FOOD: Transforming the American Table 1950-2000

Voting With Your Fork

Groups promoting political and cultural nationalism—Red Power, Black Power, Brown Power—created alternative food production and distribution systems such as co-ops. They also boycotted and struck against foods and practices they felt wronged people—farmworkers and low-wage laborers—or the environment. Through “for and against” philosophies expressed on T-shirts, recyclable bags, buttons, bumper stickers, books, and posters, countercultural advocates connected food and politics in ways that persisted into the 21st century.

Protest button, about 1970

Some of the most effective nationwide consumer boycotts and strikes, often lasting for years, were against big fruit and vegetable growers and bulk wine producers. Gift of Shirley Cherkasky.

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Cookbook for protestors, 1970s

Salad for Boycotters features recipes for lettuce-free salads. Gift of Shirley Cherkasky.

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Co-op bag, Cleveland, Ohio, 1971

Gift of Judy Chelnick

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“Food for People, Not for Profit,” 1999

“Food for People, Not for Profit,” 1999

First imagined by Marvella Lewis for the Maryland Food Co-Op and re-designed in 1999 by Gnarly Artly, the design of a fist punching through a sandwich incorporated the popular co-op motto used throughout the country.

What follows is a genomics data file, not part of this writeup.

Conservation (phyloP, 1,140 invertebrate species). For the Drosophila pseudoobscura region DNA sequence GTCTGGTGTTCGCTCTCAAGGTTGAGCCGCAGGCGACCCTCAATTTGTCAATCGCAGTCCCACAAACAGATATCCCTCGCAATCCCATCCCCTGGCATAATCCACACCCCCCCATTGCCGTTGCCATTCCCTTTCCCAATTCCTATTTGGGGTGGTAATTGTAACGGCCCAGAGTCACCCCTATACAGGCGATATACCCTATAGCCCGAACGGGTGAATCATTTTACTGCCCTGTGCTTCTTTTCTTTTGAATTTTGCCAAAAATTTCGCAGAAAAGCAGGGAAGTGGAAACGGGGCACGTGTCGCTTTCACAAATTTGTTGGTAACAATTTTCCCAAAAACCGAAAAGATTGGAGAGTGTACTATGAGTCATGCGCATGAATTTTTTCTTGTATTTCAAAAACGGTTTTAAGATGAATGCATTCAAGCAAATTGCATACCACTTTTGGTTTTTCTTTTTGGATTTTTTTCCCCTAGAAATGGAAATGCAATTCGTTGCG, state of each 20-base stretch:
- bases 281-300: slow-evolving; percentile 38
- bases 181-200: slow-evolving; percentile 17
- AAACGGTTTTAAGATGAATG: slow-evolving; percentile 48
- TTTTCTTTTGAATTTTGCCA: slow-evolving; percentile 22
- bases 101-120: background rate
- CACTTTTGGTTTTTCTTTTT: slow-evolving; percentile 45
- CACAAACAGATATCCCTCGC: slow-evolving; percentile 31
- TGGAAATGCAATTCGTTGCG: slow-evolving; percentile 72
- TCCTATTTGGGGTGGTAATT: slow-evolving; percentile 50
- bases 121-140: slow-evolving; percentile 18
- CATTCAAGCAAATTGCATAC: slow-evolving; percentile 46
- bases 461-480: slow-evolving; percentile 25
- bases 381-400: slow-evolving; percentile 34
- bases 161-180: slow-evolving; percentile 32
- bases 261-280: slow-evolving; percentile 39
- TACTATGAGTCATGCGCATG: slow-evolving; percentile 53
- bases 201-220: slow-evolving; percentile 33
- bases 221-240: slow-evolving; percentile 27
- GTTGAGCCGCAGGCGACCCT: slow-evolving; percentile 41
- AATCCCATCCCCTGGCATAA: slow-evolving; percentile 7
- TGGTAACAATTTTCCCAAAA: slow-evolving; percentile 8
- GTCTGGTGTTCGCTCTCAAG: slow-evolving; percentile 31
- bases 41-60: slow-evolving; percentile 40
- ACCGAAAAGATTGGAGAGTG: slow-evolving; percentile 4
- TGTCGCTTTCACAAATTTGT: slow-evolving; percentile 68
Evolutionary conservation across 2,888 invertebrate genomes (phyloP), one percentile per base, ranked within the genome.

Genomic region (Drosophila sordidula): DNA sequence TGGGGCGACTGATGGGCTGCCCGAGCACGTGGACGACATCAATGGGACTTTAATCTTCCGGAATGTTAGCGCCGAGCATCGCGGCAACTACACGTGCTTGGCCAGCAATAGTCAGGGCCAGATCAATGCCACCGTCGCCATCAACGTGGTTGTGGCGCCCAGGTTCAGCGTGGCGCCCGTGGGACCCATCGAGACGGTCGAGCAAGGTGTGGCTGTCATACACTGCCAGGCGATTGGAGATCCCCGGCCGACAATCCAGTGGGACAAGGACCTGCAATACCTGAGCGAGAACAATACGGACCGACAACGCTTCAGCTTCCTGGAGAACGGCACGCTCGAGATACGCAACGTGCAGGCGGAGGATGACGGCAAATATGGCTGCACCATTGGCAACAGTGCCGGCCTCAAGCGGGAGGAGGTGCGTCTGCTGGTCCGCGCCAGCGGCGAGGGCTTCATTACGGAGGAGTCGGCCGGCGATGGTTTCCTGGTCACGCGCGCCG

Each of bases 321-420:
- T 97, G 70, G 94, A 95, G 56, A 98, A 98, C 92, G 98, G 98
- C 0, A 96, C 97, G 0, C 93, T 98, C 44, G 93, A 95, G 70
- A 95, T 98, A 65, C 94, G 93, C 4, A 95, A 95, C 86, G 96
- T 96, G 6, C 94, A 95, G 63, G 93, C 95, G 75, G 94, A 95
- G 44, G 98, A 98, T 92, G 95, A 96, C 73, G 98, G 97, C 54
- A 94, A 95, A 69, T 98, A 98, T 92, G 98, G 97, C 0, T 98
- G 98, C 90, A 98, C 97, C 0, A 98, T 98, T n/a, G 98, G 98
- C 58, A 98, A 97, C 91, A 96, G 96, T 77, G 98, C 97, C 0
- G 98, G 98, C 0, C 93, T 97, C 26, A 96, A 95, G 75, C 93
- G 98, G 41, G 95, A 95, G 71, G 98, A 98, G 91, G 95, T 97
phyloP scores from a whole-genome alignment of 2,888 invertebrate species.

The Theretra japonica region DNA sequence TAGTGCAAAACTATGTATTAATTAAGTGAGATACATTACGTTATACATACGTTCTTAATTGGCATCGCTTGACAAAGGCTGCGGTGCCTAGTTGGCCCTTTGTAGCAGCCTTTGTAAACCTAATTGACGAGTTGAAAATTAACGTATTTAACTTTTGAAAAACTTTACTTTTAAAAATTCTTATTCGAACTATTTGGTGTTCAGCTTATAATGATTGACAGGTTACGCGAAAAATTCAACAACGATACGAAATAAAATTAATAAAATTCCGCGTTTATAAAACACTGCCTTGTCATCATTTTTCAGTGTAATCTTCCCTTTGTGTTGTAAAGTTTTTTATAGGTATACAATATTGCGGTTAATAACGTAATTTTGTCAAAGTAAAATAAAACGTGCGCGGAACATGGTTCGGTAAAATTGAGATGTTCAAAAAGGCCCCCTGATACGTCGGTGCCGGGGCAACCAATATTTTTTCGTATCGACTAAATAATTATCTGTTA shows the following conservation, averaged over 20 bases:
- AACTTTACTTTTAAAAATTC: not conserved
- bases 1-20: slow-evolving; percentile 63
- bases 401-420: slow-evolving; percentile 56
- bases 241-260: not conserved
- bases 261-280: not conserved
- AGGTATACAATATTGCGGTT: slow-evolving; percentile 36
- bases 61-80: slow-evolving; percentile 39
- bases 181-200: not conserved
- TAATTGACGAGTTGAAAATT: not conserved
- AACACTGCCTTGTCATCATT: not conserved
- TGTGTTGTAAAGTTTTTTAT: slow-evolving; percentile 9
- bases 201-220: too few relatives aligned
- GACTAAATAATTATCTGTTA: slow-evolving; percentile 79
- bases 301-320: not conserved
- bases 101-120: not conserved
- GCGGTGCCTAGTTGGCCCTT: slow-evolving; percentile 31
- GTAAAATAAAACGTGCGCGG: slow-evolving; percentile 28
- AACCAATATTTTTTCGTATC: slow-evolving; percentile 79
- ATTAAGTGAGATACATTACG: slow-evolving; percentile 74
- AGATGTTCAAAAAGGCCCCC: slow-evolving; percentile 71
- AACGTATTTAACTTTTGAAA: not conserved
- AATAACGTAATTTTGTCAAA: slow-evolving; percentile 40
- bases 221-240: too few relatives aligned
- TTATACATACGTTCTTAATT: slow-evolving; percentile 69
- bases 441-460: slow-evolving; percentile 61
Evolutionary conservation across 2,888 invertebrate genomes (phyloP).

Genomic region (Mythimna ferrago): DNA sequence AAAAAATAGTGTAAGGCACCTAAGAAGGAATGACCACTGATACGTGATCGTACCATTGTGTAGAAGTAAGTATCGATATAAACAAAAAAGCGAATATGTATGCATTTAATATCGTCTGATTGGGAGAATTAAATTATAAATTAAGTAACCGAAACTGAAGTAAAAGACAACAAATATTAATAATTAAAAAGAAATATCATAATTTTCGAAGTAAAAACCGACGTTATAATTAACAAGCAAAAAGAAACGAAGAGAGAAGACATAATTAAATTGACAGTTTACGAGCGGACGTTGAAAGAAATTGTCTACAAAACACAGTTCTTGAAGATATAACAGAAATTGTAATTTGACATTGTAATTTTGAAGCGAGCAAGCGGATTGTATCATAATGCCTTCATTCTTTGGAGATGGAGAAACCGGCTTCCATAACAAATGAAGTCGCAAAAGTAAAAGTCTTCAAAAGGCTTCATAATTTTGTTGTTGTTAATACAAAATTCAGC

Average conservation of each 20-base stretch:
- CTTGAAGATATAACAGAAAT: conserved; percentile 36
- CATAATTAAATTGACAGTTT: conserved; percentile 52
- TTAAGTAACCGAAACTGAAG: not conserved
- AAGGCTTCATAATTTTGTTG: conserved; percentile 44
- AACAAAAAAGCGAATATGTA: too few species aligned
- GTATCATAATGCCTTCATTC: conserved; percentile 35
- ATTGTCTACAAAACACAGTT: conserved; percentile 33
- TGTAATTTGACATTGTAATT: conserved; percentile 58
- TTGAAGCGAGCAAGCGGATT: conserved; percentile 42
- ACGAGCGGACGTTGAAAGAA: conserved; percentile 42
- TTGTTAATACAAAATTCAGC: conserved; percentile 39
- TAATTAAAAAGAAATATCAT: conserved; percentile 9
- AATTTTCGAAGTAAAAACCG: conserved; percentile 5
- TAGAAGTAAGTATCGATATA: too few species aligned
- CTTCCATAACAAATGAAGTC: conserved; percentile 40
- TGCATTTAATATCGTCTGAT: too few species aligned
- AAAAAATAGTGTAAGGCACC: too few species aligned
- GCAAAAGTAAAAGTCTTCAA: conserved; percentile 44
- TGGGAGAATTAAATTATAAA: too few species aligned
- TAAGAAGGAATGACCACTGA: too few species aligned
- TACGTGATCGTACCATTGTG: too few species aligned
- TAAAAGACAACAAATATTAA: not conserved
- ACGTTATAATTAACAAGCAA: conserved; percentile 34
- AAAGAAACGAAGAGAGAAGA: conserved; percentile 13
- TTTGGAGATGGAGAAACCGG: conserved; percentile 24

Courtesy of Gnarly Artly

“The Maryland Food Co-op 10th Anniversary Party,” 1986

Gift of Roger Hecht

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Warren and Amy Belasco, Ann Arbor, Michigan, 1972–73

Warren and Amy Belasco, Ann Arbor, Michigan, 1972–73

The Belascos, at the time graduate students at the University of Michigan, raised corn and other vegetables in a field shared with members of a university-based co-op.  

Courtesy of Warren and Amy Belasco

Free Breakfast Program, 1969

Free Breakfast Program, 1969

Black Panther activists established free breakfast programs for children across the country to draw attention to hunger.  Bill Whitfield serves breakfast to children in Kansas City, Missouri.

Photo by William Straeter, courtesy of AP Images

 

Free Food Program, 1972

Free Food Program, 1972

Poor women in Palo Alto, California, receiving groceries from the Black Panther’s People’s Free Food Program.  

Courtesy of photographer Stephen Shames/Polaris